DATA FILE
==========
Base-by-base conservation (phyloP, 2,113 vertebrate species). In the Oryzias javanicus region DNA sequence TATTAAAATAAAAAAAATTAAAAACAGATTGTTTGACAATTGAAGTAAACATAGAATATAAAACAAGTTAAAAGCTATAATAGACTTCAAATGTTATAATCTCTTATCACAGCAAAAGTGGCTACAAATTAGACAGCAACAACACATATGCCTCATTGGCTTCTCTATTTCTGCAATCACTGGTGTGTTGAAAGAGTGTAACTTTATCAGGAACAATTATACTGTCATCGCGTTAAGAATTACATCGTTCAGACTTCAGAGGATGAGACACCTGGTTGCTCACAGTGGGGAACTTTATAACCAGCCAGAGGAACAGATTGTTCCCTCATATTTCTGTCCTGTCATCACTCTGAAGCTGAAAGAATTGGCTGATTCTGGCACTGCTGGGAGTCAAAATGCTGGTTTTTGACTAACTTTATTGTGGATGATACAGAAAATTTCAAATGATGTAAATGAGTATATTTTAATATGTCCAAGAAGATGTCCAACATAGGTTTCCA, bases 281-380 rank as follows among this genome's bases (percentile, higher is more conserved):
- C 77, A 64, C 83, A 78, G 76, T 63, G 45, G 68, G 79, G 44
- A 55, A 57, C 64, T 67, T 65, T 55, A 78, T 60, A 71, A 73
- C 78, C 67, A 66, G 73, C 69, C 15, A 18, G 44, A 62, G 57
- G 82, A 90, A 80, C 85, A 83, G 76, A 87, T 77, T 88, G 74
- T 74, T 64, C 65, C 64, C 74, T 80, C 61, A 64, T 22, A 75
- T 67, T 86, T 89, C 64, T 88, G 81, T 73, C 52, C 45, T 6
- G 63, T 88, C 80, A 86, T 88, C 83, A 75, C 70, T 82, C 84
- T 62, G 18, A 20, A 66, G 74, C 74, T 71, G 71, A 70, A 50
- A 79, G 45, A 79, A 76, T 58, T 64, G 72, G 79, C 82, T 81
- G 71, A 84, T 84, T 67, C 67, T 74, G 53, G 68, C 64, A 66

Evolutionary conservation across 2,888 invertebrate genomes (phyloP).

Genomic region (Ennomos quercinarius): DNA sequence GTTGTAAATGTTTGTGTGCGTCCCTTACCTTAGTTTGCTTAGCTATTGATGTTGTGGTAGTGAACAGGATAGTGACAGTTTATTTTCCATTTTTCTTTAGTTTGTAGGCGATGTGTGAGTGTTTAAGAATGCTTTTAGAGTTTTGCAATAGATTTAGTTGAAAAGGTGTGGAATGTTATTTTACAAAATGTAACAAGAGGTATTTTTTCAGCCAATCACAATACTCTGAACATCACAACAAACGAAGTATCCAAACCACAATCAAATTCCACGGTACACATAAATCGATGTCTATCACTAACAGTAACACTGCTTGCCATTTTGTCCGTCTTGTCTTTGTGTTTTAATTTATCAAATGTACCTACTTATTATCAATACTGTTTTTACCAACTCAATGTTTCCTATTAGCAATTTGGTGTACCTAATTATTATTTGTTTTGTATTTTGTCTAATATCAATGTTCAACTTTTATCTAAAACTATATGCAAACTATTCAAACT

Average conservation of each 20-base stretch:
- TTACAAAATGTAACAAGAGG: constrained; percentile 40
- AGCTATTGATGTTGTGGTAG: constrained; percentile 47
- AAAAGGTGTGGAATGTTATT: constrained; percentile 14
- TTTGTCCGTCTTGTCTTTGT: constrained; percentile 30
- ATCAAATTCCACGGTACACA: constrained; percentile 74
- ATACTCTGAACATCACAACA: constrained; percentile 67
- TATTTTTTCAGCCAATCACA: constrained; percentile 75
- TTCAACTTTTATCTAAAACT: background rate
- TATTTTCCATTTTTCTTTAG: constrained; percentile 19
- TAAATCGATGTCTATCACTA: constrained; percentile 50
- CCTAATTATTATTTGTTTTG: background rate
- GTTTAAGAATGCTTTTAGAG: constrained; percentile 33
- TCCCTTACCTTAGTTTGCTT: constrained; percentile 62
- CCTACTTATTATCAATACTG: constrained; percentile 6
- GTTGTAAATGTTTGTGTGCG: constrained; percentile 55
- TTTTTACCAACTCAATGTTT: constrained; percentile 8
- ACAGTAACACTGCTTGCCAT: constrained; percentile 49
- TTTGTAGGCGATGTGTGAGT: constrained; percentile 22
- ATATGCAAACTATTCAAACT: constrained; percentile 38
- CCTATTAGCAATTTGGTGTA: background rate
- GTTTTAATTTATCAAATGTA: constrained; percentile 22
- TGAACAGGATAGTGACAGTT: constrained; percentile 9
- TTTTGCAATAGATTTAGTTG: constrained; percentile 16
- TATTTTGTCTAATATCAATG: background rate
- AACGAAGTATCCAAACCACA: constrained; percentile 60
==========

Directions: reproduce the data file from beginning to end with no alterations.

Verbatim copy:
Base-by-base conservation (phyloP, 2,113 vertebrate species). In the Oryzias javanicus region DNA sequence TATTAAAATAAAAAAAATTAAAAACAGATTGTTTGACAATTGAAGTAAACATAGAATATAAAACAAGTTAAAAGCTATAATAGACTTCAAATGTTATAATCTCTTATCACAGCAAAAGTGGCTACAAATTAGACAGCAACAACACATATGCCTCATTGGCTTCTCTATTTCTGCAATCACTGGTGTGTTGAAAGAGTGTAACTTTATCAGGAACAATTATACTGTCATCGCGTTAAGAATTACATCGTTCAGACTTCAGAGGATGAGACACCTGGTTGCTCACAGTGGGGAACTTTATAACCAGCCAGAGGAACAGATTGTTCCCTCATATTTCTGTCCTGTCATCACTCTGAAGCTGAAAGAATTGGCTGATTCTGGCACTGCTGGGAGTCAAAATGCTGGTTTTTGACTAACTTTATTGTGGATGATACAGAAAATTTCAAATGATGTAAATGAGTATATTTTAATATGTCCAAGAAGATGTCCAACATAGGTTTCCA, bases 281-380 rank as follows among this genome's bases (percentile, higher is more conserved):
- C 77, A 64, C 83, A 78, G 76, T 63, G 45, G 68, G 79, G 44
- A 55, A 57, C 64, T 67, T 65, T 55, A 78, T 60, A 71, A 73
- C 78, C 67, A 66, G 73, C 69, C 15, A 18, G 44, A 62, G 57
- G 82, A 90, A 80, C 85, A 83, G 76, A 87, T 77, T 88, G 74
- T 74, T 64, C 65, C 64, C 74, T 80, C 61, A 64, T 22, A 75
- T 67, T 86, T 89, C 64, T 88, G 81, T 73, C 52, C 45, T 6
- G 63, T 88, C 80, A 86, T 88, C 83, A 75, C 70, T 82, C 84
- T 62, G 18, A 20, A 66, G 74, C 74, T 71, G 71, A 70, A 50
- A 79, G 45, A 79, A 76, T 58, T 64, G 72, G 79, C 82, T 81
- G 71, A 84, T 84, T 67, C 67, T 74, G 53, G 68, C 64, A 66

Evolutionary conservation across 2,888 invertebrate genomes (phyloP).

Genomic region (Ennomos quercinarius): DNA sequence GTTGTAAATGTTTGTGTGCGTCCCTTACCTTAGTTTGCTTAGCTATTGATGTTGTGGTAGTGAACAGGATAGTGACAGTTTATTTTCCATTTTTCTTTAGTTTGTAGGCGATGTGTGAGTGTTTAAGAATGCTTTTAGAGTTTTGCAATAGATTTAGTTGAAAAGGTGTGGAATGTTATTTTACAAAATGTAACAAGAGGTATTTTTTCAGCCAATCACAATACTCTGAACATCACAACAAACGAAGTATCCAAACCACAATCAAATTCCACGGTACACATAAATCGATGTCTATCACTAACAGTAACACTGCTTGCCATTTTGTCCGTCTTGTCTTTGTGTTTTAATTTATCAAATGTACCTACTTATTATCAATACTGTTTTTACCAACTCAATGTTTCCTATTAGCAATTTGGTGTACCTAATTATTATTTGTTTTGTATTTTGTCTAATATCAATGTTCAACTTTTATCTAAAACTATATGCAAACTATTCAAACT

Average conservation of each 20-base stretch:
- TTACAAAATGTAACAAGAGG: constrained; percentile 40
- AGCTATTGATGTTGTGGTAG: constrained; percentile 47
- AAAAGGTGTGGAATGTTATT: constrained; percentile 14
- TTTGTCCGTCTTGTCTTTGT: constrained; percentile 30
- ATCAAATTCCACGGTACACA: constrained; percentile 74
- ATACTCTGAACATCACAACA: constrained; percentile 67
- TATTTTTTCAGCCAATCACA: constrained; percentile 75
- TTCAACTTTTATCTAAAACT: background rate
- TATTTTCCATTTTTCTTTAG: constrained; percentile 19
- TAAATCGATGTCTATCACTA: constrained; percentile 50
- CCTAATTATTATTTGTTTTG: background rate
- GTTTAAGAATGCTTTTAGAG: constrained; percentile 33
- TCCCTTACCTTAGTTTGCTT: constrained; percentile 62
- CCTACTTATTATCAATACTG: constrained; percentile 6
- GTTGTAAATGTTTGTGTGCG: constrained; percentile 55
- TTTTTACCAACTCAATGTTT: constrained; percentile 8
- ACAGTAACACTGCTTGCCAT: constrained; percentile 49
- TTTGTAGGCGATGTGTGAGT: constrained; percentile 22
- ATATGCAAACTATTCAAACT: constrained; percentile 38
- CCTATTAGCAATTTGGTGTA: background rate
- GTTTTAATTTATCAAATGTA: constrained; percentile 22
- TGAACAGGATAGTGACAGTT: constrained; percentile 9
- TTTTGCAATAGATTTAGTTG: constrained; percentile 16
- TATTTTGTCTAATATCAATG: background rate
- AACGAAGTATCCAAACCACA: constrained; percentile 60